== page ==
How could a story about three animals on the run be one of the boldest and most inventive comics of the past twelve months? Grant Morrison and Frank Quitely are your guides on an incredible journey.
30 May 2005

Writer: Grant Morrison
Artist: Frank Quitely
Colourist/Inker: Jamie Grant
Letterer: Todd Klein
Collecting WE3 #1-3
Price: £12.99
Publisher: DC Vertigo
ISBN: 1401204953

WE3 sees Grant Morrison and Frank Quitely come together for a graphic novel that's best described as Desmond Morris' DAS BOOT.

The book tells the story of three lab animals - a dog, a cat and a rabbit - taken off the streets and hardwired into military battle suits. Trained to be the next generation of soldiers, and marked for destruction by the project overseer, the animals are freed by their handler, whereupon they promptly revert to more...traditional patterns of behaviour.

On one level, WE3 is a damning anti-vivisectionist book: the animals are mutilated, trained to talk and obey orders, then discarded, all in the name of waging war. And although lip service is paid to the other side of the argument - characters are allowed to justify or express regret for the way the animals are treated - it's a rather one-sided story. And given Morrison's thoughts on the matter, as expressed in this Newsarama interview, you might not be surprised. Fortunately, for all its indictments, WE3 is also a supremely well-executed comic.

Most of the story is told from the animals' point of view: panels featuring humans tend to focus on fragments of faces - mouths, eyes - rather than the whole thing. Much of the human dialogue is reduced to vocal tics or extremes of abstraction or literalism. The animals' dialogue is pared right down to simple good/bad, hunger/food, friend/foe concepts, which works remarkably well. Morrison does a lot with a little.

In terms of character, the rabbit is probably the most simple-minded, and therefore the hardest to read. The cat is selfish and suspicious, but comes through for his colleagues in the end. The dog is the most sympathetic character of the group, fiercely loyal to his pack, articulating their hopes and fears in his perfect, bare bones way. Their group interaction follows similar natural patterns, no doubt familiar to owners of such animals: the dog leads from the front, driving the other two on and keeping them together; the cat is stubborn and contrary; and the rabbit ambles on, content to be herded and led.

There are moments of aching loneliness in the story: scenes where the animals seem utterly lost, and where their pain is quite palpable. There are also moments of gentle humour and great compassion, moments where you'll hate Man and his fiendish ways, and one or two places where, amazingly, you'll even find yourself rooting for the cat.

Frank Quitely's art is the best it has ever been, ably assisted by the subtle palette of colourist Jamie Grant. The animals are drawn with a solid realism, and the cybernetic designs are both elegant and weighty. Backgrounds are detailed, but not oppressively so, and Quitely's usual strong depth of field is on display. From dim, claustrophobic laboratories to rich forest vistas, the world of WE3 is both gorgeous and terrifying.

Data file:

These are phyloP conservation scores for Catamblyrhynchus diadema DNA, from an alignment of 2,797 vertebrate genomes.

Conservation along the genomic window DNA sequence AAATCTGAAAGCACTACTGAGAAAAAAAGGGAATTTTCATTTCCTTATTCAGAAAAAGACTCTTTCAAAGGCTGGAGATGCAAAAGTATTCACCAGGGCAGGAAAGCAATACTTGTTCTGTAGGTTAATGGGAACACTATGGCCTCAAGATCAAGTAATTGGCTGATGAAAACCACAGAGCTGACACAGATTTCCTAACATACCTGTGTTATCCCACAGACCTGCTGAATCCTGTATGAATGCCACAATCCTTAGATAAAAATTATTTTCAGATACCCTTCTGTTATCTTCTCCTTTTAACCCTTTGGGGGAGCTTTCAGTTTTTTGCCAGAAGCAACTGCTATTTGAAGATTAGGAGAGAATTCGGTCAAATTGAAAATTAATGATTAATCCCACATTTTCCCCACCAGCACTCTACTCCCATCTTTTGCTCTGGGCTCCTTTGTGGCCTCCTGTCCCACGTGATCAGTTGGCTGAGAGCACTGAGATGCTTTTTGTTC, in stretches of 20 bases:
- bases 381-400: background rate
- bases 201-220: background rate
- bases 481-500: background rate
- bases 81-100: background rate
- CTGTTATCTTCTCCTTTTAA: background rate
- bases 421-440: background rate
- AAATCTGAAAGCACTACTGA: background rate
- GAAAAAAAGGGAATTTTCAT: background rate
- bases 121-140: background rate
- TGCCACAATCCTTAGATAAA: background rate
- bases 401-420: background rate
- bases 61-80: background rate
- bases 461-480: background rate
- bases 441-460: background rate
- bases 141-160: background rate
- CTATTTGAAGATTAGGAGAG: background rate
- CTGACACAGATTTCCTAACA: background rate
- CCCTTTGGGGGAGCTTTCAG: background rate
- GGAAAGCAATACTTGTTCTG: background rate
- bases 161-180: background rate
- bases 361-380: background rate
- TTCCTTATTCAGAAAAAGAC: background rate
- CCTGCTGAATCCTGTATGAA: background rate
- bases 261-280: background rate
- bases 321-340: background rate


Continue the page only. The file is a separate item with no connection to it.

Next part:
But WE3 isn't just a showcase for Quitely's penmanship: it's a master class in experimentation with the form. The pacing and page design is note-perfect, shifting from breathless, eighteen-panel moment-to-moment pages to double-page spreads of glorious stillness. Wide panels explode into dozens of mini-panels, exploring the action from a hundred angles at once, opening up the whole scene - and even the characters' emotional states. The density of information on the page is as astounding as its clarity.

There are moments where the panels appear to fold into and around the page, in an Escher-esque manner reminiscent of peripheral vision. Strobing images drag the reader into, through and out of moments of terrifying brutality with a balletic charm. WE3 does a great job of exploiting and exploring the possibilities inherent in the Great Comics Toolbox. In fact, the only recent comic that even comes close, in terms of experimentation, is PROMETHEA - which had ten times the space to conduct its experiments in.

If I have a criticism of WE3, it's that there are one or two moments when the dog looks, well, a bit mangey. And while none of the animals in WE3 can really be called 'funny', there's at least one panel when the mask slips - where the cat looks more Calvin than Hobbes.

That said, these are minor quibbles in the grand scheme of things. WE3 is a fantastic graphic novel, with much to offer - both as a morality tale and as a first-rate action-adventure.

But the real value of WE3 - and the reason why it should perhaps be on the shelves of everyone who claims to be serious about the medium - is its extraordinary ambition and technical excellence. Drawing on influences as far afield as modern art and classic and blockbuster cinema, WE3 demonstrates a substantial broadening of the vocabulary of comics.

WE3 compares favourably to Morrison's other recent Vertigo work. While it may lack the lunacy of SEAGUY and the down-to-earth charm of VIMANARAMA, it beats both into the ground in terms of action, and its straightforward morality and sympathetic protagonists draw the reader in from the first sight of the front cover.

WE3 might well be Morrison and Quitely's most fulfilling collaboration yet. It's certainly on a par with FLEX MENTALLO, and bodes well for their upcoming run on ALL-STAR SUPERMAN. WE3 shows that both creators are right at the top of their game.

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